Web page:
- A baby girl was playing with a toy wand when the cat beside her interacted with her.
- She started giggling hysterically as she played with the two cats near her.
- The cats started warming up to the little girl as soon as she learned how to play with them on her own.
A baby girl caught a case of the giggles when she discovered how to play with the family’s cats.
In a clip shared to Reddit by user kirbzy, a baby girl is seen sitting on a carpeted floor while waving a toy wand in front of one of two cats. When the cat in front of her catches the toy, she burst into giggles and started doing it again.
The baby was so happy to be playing with the cat! As she giggled hysterically, she rolled onto her back and waved the wand in the other direction, prompting the other cat to join in on the adorable playtime.
According to the baby’s parent, the two cats were initially “a little apprehensive” around their 8-month-old daughter. Like most kids, “she likes to grab onto their fur at close range.”
Eventually, “learning to play from a distance really helped them bond, especially since she is 8 months old and beginning to understand what she is doing.”
The baby’s parent said that the little girl started showing interest in the cats as early as 5 months old, so they taught her how to play with the toy wand “by holding it at the same time with her.”
“She always found it really funny for some reason,” they added. “Since learning to play with them on her own, they have slowly started to warm up to her even when she doesn’t have the rope.”
Reddit users loved the playful interaction.
Monolith0428 found it “adorable” and noted that the baby and both cats “seem to be really enjoying themselves.” User uraniumstingray added that even such a simple activity could be “hours of entertainment for them.”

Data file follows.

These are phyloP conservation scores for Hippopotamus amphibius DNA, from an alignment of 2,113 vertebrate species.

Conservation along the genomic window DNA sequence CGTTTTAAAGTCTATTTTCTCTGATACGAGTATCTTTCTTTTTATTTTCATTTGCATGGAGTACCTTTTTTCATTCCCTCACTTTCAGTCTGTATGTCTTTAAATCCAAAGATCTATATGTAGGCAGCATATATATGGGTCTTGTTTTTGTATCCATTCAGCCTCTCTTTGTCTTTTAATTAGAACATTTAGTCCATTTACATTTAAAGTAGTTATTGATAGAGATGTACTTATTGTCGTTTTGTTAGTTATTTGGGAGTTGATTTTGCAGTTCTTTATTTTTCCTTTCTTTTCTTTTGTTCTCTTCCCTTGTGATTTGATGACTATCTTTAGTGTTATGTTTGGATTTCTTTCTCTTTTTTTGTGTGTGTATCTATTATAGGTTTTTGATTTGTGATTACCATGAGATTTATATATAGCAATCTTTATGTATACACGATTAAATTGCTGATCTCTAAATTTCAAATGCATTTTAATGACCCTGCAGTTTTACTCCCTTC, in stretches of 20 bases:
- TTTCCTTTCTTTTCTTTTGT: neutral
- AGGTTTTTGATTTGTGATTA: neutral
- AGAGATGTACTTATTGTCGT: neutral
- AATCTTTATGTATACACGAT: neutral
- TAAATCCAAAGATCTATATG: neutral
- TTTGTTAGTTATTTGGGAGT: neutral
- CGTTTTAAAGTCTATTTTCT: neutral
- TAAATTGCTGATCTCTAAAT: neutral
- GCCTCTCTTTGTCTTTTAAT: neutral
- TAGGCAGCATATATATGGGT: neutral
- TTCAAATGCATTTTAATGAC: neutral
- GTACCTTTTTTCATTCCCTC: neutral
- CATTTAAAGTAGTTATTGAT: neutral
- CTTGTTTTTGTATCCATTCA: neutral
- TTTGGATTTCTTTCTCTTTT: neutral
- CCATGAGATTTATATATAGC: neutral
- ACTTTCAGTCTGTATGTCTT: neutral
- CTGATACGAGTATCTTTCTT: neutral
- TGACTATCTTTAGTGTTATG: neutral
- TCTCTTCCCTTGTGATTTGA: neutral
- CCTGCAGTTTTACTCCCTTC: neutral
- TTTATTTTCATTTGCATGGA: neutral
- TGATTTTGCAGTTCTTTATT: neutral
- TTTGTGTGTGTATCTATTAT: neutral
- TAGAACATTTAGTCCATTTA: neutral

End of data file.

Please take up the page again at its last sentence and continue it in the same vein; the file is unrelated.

We can definitely relate with Big_Ad_5533, who commented, “My face is going to explode it’s too cute.”
Fostering positive child-cat relationships
“Many variables can play a role in achieving a desirable relationship for a cat and child,” according to a November 2018 study in the peer-reviewed journal Frontiers in Veterinary Science.
Positive relationships were found to be more likely when there are “two or more adults and multiple cats in the home,” while having only one cat typically involves “heightened aggression and reduced affection.” The study also found younger cats to be more affectionate.
Veterinarians Dr. Debra Horwitz and Dr. Gary Landsberg advised families to take precautions when allowing children to interact with pets.
They stated, “Children must be taught how to interact with and handle their family pet including how to approach, pat, or lift small pets. Wherever possible, play sessions and training should include the supervision of a parent.”